Meanwhile, the International Federation of Association Football (FIFA) claims that stadiums capable of hosting major international tournaments can be built for $4,000-5,000 per seat. Experts say that a perfectly good soccer stadium with a dependable scoreboard can be built for that amount of money (but without track-and-field facilities). Not all options for reducing costs have been exhausted. Central Stadium in Ekaterinburg was renovated for a cost of $2,500 per seat, a cost that included track-and-field equipment, and one has to remember that renovation is always more expensive than new construction. Aleksandr Kitashev is a representative of Neimar-Engineering, the company that is currently renovating Ekaterinburg's arena, and he claims that if Central Stadium were to be used only for soccer, the cost would drop to $1,500-$2,000 per seat.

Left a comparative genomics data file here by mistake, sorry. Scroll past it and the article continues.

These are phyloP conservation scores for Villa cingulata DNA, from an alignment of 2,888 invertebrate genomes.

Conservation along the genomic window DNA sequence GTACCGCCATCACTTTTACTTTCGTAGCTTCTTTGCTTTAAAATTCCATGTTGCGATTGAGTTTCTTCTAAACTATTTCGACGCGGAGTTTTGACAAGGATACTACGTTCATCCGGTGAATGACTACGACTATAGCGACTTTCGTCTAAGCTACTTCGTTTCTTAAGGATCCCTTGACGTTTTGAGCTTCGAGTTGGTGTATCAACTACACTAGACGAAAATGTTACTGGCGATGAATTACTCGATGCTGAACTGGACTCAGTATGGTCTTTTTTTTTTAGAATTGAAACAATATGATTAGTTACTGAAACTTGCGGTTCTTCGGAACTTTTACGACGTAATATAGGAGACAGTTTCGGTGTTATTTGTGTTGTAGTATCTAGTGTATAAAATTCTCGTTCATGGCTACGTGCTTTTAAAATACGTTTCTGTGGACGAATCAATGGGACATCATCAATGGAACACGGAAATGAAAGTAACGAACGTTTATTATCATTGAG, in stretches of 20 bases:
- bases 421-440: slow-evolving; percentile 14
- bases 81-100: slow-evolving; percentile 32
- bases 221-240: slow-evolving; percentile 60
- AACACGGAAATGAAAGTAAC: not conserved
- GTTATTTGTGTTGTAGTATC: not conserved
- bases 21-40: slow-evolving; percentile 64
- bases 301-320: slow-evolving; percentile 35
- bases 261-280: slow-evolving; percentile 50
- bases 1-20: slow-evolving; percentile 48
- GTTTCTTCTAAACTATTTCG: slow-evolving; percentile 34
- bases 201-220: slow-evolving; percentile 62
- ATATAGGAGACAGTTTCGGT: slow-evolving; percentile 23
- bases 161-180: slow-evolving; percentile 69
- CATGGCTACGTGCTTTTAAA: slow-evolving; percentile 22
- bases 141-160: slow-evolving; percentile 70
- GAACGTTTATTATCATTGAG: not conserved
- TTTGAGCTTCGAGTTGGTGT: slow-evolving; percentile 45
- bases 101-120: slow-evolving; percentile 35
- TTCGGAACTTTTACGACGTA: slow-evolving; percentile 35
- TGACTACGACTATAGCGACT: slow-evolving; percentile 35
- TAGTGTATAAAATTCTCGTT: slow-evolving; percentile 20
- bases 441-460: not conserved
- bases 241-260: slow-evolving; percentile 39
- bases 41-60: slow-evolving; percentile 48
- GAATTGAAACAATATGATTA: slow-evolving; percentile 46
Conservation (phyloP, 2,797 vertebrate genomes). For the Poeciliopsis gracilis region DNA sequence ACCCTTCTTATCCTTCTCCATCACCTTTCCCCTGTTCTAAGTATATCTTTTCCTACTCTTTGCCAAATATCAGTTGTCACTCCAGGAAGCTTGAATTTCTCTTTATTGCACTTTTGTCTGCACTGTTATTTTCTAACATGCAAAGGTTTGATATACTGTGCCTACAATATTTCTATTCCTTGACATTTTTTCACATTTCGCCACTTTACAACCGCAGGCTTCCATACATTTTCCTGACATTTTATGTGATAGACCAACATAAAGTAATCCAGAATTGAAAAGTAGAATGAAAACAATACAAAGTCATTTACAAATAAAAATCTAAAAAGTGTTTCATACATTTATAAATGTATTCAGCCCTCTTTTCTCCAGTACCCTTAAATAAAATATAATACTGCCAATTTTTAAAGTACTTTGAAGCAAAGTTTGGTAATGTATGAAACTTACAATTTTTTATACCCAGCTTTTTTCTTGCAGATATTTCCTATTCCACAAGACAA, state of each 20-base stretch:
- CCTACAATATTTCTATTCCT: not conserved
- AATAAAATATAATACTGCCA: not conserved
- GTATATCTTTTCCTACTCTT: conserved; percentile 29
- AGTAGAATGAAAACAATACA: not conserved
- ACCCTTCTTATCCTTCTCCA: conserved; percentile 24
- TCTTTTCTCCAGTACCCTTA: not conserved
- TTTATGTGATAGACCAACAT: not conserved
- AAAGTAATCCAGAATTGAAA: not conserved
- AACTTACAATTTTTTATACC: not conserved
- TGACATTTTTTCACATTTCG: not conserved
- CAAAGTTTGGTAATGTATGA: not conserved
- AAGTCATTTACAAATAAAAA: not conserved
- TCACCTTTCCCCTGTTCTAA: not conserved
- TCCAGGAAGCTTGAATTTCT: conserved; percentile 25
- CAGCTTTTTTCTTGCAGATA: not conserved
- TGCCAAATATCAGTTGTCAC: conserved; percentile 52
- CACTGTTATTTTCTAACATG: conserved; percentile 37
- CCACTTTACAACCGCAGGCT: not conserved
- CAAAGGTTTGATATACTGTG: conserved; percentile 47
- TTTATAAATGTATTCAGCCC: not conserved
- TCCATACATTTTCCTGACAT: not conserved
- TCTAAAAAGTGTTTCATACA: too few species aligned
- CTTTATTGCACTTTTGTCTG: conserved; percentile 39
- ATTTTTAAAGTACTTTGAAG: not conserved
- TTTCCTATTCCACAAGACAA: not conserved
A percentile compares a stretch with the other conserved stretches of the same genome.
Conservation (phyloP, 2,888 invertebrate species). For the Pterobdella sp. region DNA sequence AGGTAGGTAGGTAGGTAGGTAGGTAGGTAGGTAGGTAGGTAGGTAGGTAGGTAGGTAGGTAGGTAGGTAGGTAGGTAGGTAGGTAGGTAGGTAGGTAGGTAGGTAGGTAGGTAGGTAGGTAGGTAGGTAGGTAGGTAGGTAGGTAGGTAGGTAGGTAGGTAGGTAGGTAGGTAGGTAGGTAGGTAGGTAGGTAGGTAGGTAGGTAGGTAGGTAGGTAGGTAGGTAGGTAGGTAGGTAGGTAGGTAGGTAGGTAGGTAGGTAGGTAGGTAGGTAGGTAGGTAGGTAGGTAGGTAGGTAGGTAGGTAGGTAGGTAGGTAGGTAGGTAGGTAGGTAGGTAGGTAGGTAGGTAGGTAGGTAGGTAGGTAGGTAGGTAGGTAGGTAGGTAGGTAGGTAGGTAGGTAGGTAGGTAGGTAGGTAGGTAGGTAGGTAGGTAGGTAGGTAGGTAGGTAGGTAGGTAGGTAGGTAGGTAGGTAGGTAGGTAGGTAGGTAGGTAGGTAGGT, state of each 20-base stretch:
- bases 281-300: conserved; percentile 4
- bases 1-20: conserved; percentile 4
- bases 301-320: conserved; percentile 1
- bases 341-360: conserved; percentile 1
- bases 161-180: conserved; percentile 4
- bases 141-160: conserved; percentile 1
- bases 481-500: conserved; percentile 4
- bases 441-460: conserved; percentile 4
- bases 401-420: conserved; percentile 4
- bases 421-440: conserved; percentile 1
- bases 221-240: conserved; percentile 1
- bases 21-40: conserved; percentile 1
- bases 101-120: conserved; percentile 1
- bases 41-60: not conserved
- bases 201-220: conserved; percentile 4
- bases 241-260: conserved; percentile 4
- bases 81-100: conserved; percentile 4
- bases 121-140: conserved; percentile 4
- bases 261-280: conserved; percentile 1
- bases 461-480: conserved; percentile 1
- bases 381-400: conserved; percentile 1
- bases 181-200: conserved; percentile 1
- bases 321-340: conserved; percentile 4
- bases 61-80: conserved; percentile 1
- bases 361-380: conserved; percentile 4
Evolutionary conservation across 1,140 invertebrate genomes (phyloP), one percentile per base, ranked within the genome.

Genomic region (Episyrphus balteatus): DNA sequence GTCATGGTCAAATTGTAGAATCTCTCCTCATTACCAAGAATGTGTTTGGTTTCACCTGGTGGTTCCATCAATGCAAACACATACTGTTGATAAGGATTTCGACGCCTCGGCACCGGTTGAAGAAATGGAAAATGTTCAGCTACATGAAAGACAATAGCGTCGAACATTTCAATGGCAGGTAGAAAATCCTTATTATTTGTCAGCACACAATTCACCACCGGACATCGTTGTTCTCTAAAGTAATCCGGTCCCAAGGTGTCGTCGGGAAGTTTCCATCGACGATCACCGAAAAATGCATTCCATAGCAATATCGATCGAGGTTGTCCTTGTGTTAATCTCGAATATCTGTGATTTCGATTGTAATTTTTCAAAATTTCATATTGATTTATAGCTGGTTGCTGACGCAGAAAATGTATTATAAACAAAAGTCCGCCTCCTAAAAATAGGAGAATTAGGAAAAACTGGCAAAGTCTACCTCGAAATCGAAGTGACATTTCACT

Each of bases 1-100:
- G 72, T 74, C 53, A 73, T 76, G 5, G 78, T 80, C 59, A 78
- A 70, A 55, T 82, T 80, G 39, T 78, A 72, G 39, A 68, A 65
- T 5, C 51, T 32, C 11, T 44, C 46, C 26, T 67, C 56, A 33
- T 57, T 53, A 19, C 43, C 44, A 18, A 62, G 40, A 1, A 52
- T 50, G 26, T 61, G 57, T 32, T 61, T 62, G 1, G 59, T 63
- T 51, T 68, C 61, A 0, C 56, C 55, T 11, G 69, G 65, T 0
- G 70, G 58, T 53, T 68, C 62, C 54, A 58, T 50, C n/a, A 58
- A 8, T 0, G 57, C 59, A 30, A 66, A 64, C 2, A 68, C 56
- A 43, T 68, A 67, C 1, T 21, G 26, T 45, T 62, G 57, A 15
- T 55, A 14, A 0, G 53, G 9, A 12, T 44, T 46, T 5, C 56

Experts state there are two reasons that Russian stadiums end up costing their weight in gold. Construction technology is not yet fully mature in this country and it is common for estimates to be ridiculously inflated. In Europe, every detail of a plan for a proposed facility is meticulously thought out before the project is carefully drawn up and then quickly built, but in Russia the opposite is true. The concept is not carefully developed, the project is organized in a rush (practically scribbled out on a napkin), and then the construction itself drags on for years, eating away at the investors' nerves and money. This disregard for the feasibility of the process results in the need to alter and rebuild much of what has been constructed.